When it comes to horror films there is nothing new under the sun. There is only so many ways a psychopath or an angry demon can torture and dismember a victim, besides, the amount of blood being used in today’s scary flicks would even cause Dracula to vomit uncontrollably. Maybe that is no longer a problem since director Fede Alvarez probably exhausted Hollywood’s supply of fake blood with his Evil Dead remake not too long ago. Equally detrimental to the genre is this idea that CGI actually makes things scarier or more realistic; obviously the studios got it all wrong. Ironically, a lower budget approach as the one seen in most of the “found footage” examples in recent years, V/H/S included, creates a more frightening atmosphere by immersing the viewer into familiar settings with amateur-looking images that pack a terrifying punch.
While the first installment in the series dealt with an equally varied range of paranormal manifestations, those shorts felt certainly more serious and contained. The sequel, which is made up of fewer stories, continues with the “pick-your-fear” approach but in a balls out, WTF, deranged manner that is as gory but with overtones of dark, very dark, humor. The wrap-around plot that holds the film together is better this time around.
The excuse for finding the tapes is the search for a missing college student by a couple of private investigators. As they walk around the boy’s house they encounter the expected videotapes, plus a computer in which the kid himself addresses other “tape collectors”. One can speculate that in a third film the connections will be revealed and explained, if that’s even possible with all the outrageous brutality fest on screen.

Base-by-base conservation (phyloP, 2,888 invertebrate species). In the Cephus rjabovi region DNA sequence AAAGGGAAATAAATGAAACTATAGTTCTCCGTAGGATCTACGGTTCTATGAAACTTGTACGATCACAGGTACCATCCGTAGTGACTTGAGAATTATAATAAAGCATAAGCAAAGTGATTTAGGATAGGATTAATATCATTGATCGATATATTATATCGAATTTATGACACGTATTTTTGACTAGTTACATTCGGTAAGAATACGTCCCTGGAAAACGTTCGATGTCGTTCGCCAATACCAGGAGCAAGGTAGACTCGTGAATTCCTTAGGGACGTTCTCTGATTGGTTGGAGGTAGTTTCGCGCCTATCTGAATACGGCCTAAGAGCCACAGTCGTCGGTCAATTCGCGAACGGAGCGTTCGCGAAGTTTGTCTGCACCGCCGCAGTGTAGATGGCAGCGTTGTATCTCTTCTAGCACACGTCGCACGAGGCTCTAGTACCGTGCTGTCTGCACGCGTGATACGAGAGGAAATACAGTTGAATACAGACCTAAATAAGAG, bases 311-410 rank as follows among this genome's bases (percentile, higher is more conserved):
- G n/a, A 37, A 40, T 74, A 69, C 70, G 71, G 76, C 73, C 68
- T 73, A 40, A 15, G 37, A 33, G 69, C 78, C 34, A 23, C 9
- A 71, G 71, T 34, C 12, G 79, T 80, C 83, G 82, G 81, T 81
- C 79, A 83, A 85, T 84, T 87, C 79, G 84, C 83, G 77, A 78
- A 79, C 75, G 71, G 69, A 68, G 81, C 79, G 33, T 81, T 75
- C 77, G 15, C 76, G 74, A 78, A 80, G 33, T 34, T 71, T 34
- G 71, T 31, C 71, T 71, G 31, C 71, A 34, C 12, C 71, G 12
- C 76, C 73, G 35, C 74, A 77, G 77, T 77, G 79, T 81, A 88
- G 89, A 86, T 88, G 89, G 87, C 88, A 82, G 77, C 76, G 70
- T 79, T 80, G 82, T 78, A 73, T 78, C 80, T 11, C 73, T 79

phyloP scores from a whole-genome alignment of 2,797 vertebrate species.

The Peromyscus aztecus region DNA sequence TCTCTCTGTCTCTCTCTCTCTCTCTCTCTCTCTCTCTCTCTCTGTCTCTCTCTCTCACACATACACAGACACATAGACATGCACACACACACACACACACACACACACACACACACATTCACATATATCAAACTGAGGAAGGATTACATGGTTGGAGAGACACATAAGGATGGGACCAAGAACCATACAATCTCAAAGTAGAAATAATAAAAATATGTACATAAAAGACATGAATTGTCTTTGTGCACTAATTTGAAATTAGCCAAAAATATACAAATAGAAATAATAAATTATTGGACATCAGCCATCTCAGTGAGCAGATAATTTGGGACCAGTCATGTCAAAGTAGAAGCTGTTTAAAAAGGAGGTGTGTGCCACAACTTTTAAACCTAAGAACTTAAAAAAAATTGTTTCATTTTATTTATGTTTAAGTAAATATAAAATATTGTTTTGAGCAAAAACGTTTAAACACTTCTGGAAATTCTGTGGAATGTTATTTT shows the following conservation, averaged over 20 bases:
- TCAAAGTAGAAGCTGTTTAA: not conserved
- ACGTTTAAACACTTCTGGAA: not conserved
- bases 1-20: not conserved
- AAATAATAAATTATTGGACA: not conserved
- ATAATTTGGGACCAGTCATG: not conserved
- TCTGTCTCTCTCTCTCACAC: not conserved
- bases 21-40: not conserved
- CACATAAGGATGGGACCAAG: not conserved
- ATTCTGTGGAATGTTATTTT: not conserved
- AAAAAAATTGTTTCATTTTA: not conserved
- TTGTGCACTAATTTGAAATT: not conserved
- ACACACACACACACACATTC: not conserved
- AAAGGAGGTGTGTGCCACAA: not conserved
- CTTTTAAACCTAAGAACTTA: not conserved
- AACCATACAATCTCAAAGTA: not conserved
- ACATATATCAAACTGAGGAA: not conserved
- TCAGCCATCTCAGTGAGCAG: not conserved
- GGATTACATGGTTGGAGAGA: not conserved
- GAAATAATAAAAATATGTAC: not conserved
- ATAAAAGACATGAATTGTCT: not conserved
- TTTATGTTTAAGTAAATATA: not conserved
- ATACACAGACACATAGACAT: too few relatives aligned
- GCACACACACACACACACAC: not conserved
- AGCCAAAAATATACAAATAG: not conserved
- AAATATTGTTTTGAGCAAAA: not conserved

As for the individual segments, well, they differ in tone, length, and overall success. Each one of the four entries deals with a different embodiment of terror: ghosts, zombies, cults, and aliens. One must be thankful with the selection of nightmarish creatures here presented, take your pick, as they are all quite disturbing.
The set up is simple; a crew of filmmakers is making a documentary about a cult known as the People of Paradise Gate, a group lead by the quintessential maniacal Cult leader, who they call “Father”. What ensues is one of the most fucking deranged trips ever seen (excuse my language but this merits it). Secrets of an unwanted pregnancy are revealed as the group prepares for a massive communal suicide that includes children, then a group of creepy nurses appear to deliver what is the literal incarnation of the devil. This is not for the faint of heart. There is gore galore and explicit violence orchestrated in a thrilling build up that keeps on raising the bar until the last shot. The piece is pure diabolical genius.
Although not a wholesomely satisfactory experience, the ingenuity and cleverness of the set of directors is undeniable. It leaves the audience with a sense of disorientation about what one has just seen. In particular the ending sequence dealing with the wrap-around story lends itself for an epic conclusion should there be a third film. Too many questions are left unanswered, which, if handled with the same creativeness as these segments, could make for the most achieved horror trilogy the genre has seen.
Final Verdict: V/H/S/2 is a bonanza of outrageous violent fun. As explained above some of the individual parts are of a greater caliber than others. One of the upsides of this film over the original is the more developed and intriguing wrap-around canvas over which the singular pieces are set. The unavoidable problem is whether the humor was deliberate or involuntary, in any case it is disorienting and detracts from the overall seriousness of the film. Nonetheless, if this was a 3 star film, it got bumped a half star just by the inclusion of the outstanding “Safe Haven”. Trust me, you will be wondering about your sanity when the newborn son of Satan starts calling out for his daddy. No joke.
V/H/S/2 is out on Video On Demand (VOD) June 6th, 2013 and in theaters July 12, 2013